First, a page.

Students Join Growing Opposition to VA “Sexually Explicit Content” Bill

March 11, 2016

Beloved Toni MorrisonThis week, CBLDF joined the National Coalition Against Censorship and other free speech advocates in asking the Virginia governor, Terry McAuliffe, to veto HB516, a bill that has disturbing implications for the freedom to read. Another letter was sent to the governor making the same demand. The authors of that letter? Students in Hanover County, Virginia.

In early 2015, the Hanover County, Virginia, school board unanimously voted without discussion to implement a policy requiring teachers to notify parents before using any materials the district deems “controversial.” The policy revision was prompted after high school students watched the documentary Thomas L. Friedman Reporting: Searching for the Roots of 9/11. Some parents said that the film “expressed sympathy with terrorists.” The school board rejected a challenge to the documentary, but followed up with the new policy soon after. CBLDF joined NCAC in protesting the implementation of the policy.

In the wake of the controversy, students in the community formed Hanover Students for Freedom of Information and Learning (HSFOIL). As predicted, the policy had a chilling effect on educators in the district and has proven problematic. Since the implementation, the students of HSFOIL have been protesting the policy and sharing their perspectives on why it’s problematic at school board meetings and throughout the community. This week, the students expanded their activity from their local community to the state level to protest the passage of House Bill 516.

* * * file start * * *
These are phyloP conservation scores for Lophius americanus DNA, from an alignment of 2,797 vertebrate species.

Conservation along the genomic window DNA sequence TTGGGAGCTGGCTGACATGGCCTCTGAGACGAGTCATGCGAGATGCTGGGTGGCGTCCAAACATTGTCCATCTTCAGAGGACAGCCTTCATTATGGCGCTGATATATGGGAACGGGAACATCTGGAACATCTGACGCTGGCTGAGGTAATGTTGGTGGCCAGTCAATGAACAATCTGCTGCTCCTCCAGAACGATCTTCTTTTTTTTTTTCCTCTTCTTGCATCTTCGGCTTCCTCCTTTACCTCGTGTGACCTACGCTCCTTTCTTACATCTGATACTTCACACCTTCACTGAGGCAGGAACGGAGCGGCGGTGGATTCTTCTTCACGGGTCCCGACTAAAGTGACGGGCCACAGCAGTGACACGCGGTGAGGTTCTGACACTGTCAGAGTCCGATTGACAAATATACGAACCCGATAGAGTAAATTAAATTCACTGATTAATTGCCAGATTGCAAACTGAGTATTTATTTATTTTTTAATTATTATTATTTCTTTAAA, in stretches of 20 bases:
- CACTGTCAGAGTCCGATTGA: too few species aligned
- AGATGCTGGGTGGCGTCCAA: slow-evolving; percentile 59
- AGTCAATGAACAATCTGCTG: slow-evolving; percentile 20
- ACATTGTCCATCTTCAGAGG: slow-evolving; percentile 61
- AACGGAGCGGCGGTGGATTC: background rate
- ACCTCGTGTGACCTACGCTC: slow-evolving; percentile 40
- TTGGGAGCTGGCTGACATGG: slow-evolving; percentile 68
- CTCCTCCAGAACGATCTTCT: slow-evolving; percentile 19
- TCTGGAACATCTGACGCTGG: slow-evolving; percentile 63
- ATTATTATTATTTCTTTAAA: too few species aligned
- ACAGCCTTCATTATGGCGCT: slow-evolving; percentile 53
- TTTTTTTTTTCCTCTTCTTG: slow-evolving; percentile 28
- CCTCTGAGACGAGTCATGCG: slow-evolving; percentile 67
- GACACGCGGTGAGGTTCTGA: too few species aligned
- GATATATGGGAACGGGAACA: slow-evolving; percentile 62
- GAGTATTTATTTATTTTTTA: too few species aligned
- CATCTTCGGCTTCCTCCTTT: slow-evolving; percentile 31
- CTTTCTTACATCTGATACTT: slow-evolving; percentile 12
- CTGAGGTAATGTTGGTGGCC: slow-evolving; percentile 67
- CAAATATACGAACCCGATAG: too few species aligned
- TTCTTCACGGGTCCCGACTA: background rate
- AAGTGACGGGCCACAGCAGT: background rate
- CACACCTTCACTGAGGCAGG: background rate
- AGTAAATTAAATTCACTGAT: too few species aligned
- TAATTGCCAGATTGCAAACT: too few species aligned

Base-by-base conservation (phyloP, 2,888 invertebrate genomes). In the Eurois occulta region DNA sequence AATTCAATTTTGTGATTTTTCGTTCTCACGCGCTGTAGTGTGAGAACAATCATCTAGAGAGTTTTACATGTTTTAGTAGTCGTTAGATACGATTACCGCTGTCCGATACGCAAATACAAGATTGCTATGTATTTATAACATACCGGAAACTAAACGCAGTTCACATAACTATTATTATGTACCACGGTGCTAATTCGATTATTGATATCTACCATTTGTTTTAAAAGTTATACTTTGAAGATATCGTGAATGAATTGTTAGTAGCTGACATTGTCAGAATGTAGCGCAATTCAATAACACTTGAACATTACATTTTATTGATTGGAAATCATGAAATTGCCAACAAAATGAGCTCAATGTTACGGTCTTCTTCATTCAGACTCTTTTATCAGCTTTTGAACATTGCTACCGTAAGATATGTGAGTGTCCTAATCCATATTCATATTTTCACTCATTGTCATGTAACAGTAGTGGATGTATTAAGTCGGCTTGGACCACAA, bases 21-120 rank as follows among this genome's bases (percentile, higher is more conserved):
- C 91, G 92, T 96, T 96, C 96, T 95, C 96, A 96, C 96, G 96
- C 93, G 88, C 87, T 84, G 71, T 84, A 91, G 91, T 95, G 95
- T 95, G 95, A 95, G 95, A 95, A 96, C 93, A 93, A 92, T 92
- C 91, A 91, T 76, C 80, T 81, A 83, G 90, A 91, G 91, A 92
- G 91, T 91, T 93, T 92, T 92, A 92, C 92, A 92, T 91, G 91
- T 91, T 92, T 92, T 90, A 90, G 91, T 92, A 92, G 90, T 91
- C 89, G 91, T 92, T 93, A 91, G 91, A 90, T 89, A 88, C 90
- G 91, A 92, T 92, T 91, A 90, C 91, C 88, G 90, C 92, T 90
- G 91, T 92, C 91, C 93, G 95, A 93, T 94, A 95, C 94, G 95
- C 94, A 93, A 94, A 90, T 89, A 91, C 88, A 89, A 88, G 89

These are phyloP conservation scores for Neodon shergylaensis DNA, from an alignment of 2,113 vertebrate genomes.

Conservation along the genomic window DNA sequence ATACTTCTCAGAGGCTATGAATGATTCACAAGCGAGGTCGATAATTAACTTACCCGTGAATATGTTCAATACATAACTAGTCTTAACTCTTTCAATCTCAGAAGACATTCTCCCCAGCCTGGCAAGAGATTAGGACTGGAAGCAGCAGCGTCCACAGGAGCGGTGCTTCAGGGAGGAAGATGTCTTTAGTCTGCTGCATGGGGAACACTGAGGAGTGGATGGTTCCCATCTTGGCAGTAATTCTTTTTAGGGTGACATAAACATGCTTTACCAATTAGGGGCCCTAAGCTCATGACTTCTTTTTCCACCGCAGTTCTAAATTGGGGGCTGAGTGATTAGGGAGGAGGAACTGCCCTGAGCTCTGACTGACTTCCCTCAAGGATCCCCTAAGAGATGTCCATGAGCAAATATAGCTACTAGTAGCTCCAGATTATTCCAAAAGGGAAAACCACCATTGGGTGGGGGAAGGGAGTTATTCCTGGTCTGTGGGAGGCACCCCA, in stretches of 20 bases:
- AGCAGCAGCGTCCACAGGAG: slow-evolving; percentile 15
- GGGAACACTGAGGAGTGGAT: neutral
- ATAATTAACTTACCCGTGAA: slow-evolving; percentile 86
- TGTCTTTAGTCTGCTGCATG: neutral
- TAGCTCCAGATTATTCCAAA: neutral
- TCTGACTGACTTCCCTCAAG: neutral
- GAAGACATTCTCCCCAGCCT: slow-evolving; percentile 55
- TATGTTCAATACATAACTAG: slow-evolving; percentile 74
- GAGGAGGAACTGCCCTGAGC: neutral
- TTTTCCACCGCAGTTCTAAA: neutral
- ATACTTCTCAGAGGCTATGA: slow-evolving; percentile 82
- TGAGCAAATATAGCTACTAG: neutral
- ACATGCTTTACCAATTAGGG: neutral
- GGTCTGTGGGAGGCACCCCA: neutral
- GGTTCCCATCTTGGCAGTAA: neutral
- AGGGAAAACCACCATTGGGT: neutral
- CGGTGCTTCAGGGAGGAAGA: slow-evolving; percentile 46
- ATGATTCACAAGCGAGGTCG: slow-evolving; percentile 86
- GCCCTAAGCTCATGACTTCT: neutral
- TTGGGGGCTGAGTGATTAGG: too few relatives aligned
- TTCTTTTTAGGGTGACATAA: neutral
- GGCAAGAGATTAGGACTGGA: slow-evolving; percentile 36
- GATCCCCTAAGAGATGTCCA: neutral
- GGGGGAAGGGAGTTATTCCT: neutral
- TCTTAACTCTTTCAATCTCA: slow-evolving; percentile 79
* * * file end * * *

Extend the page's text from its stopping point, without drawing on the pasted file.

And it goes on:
HB516 would require public schools to notify parents in writing of “sexually explicit content” and require schools to offer “nonexplicit” alternatives. It arose out of one parent’s attempt to ban Toni Morrison’s Pulitzer Prize winning novel Beloved from her son’s AP English class in Fairfax County. Crafted earlier this year by House Speaker William J. Howell, the bill passed through both houses of the General Assembly, and advocates used out-of-context excerpts from books like Toni Morrison’s The Bluest Eye during the debate of the bill. How “sexually explicit content” will be defined would be determined by the State Board of Education, not local communities. The definition could be so vague that almost any book, including the Bible and classics by William Shakespeare, Geoffrey Chaucer, Anne Frank, and more, could require parental notification.

The students in HSFOIL noticed the stark parallels between HB516 and what happened in their own community, so they decided to take action, drafting a letter to Governor McAuliffe. They shared their letter with NCAC. In their letter, they point our the value of the materials the bill could hinder:

Controversial materials greatly enhance a student’s education, they do not hinder it. Allowing a vocal minority of parents to shield students from controversial topics hurts no one but the students themselves. Our students should be well-rounded and intellectually competent in all great works of literature, despite the “evils” the pieces might hold. Evils will exist in the world no matter if we shield our students from them or not, but it is much better for students to experience them for the first time in a book, rather than in real life.

The students also warn about the chilling effect of the bill and the harm it may have on students’ education. You can read more of the letter on the NCAC website here.

Governor McAuliffe now has until April 12 to decide whether to veto HB516. We can only hope that he recognizes the damage the bill could do to students and the education system in Virginia, and sides with HSFOIL, NCAC, CBLDF, and other advocates for the freedom to read.

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